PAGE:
Got Food? Picnic in the Park Starts 15th Season of Feeding Kids 

click to enlarge MICAH DREW
  • Micah Drew
As Antoine Turner approached a line of children at Boise’s Cassia Park Monday afternoon, anxious to meet the Boise State football star, the star athletes appeared to grow larger and larger until he towered over the kids. The Boise State defensive tackle was on hand to help launch Picnic in the Park, a program he has great fondness for because Turner grew up with homelessness and hunger, and knows all-to-well the importance of children knowing where their next meal will come from.

But the serious issue was brushed aside briefly as Turner cracked jokes and encouraged the kids to play games, read books and enjoy a free meal.

“Flex!” shouted one young fan to Turner as the boy tried to fit his hands around Turner’s bicep.

Turner was on hand to assist the Idaho Foodbank begin its 15th annual Picnic in the Park outreach program where more than 50,000 meals are expected to be served over the course of the summer at 26 locations around Boise.

“These organizations that are trying to reach out to kids are amazing to me,” said Turner. The Foodbank partners with Boise Parks and Recreation, Idaho State Department of Education, and the Boise School District to provide free lunches for any child under 18. The program serves lunches Monday through Friday and anticipates 1,000-1,200 meals being served a day.

Boise City Councilman TJ Thomson said he was particularly happy about the partnership the city has with the program.

“These are folks that only have meals at school and summer comes along and then there’s nothing,” Thomson said.

click to enlarge Antoine Turner enjoys Story Time with the kids at the June 8 Picnic in the Park. - MICAH DREW
  • Micah Drew
  • Antoine Turner enjoys Story Time with the kids at the June 8 Picnic in the Park.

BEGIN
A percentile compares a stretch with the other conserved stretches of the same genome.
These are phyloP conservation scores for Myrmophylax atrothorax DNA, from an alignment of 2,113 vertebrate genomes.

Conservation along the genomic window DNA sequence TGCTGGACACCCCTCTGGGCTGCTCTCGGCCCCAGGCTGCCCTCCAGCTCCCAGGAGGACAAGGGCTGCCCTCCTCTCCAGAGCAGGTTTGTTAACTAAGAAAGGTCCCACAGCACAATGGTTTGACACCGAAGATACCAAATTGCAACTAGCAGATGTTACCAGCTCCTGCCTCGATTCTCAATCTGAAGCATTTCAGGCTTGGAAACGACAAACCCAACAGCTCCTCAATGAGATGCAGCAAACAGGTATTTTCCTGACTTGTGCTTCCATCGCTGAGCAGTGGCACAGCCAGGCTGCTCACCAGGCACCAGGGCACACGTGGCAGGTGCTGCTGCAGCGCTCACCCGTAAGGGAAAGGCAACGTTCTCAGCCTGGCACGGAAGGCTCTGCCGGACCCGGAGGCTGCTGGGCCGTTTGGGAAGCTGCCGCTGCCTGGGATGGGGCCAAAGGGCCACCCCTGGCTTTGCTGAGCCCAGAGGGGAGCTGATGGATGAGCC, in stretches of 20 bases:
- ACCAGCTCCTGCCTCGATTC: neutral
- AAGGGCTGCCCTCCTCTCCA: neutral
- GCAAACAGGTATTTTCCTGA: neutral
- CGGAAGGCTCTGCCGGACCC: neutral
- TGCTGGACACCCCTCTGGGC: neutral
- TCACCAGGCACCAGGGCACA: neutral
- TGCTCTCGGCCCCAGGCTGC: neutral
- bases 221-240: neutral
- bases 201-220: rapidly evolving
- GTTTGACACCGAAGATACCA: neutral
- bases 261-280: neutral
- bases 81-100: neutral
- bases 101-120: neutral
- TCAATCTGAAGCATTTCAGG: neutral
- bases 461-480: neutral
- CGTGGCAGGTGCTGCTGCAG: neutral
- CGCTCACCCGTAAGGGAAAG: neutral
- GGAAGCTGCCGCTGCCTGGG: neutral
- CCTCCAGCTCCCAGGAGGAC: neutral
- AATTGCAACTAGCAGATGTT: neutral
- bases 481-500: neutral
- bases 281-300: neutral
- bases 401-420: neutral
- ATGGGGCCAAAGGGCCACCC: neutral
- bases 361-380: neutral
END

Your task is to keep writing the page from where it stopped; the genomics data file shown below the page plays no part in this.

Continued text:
As Thomson spoke with Boise Weekly, Turner was several feet away with the kids enjoying story time.Turner is no stranger to having nothing. The BSU junior garnered national attention for his story of growing up, and attending college, while homeless. He said he enjoyed the chance to give back to the community and relate to the kids in the park.

“When you’re young you have a lot of energy… you want to run around. You know, not eating steals that type of joy," he told BW. "I remember days when I didn’t want to do that because I didn’t eat and it was horrible.”

Energy didn’t seem to be lacking at the park. One of the kids that couldn’t stay still was the daughter of Serena Croft, who told Boise Weekly about her own struggle with medical debts after her daughter was born, and how she and her husband worried about feeding their two kids. “

As a parent, wondering how to feed your kid is scary,” Croft said, adding that she brought her kids to Picnic in the Park a lot during the hard times. “There were times we came every single day because it was one meal a day I didn’t have to worry about buying.”

Monday’s inaugural lunch consisted of turkey and cheese sandwiches, apple slices, carrot sticks and a carton of milk.

“I loved it man,” said Turner. “It’s gonna keep me going for about ten minutes or so.”
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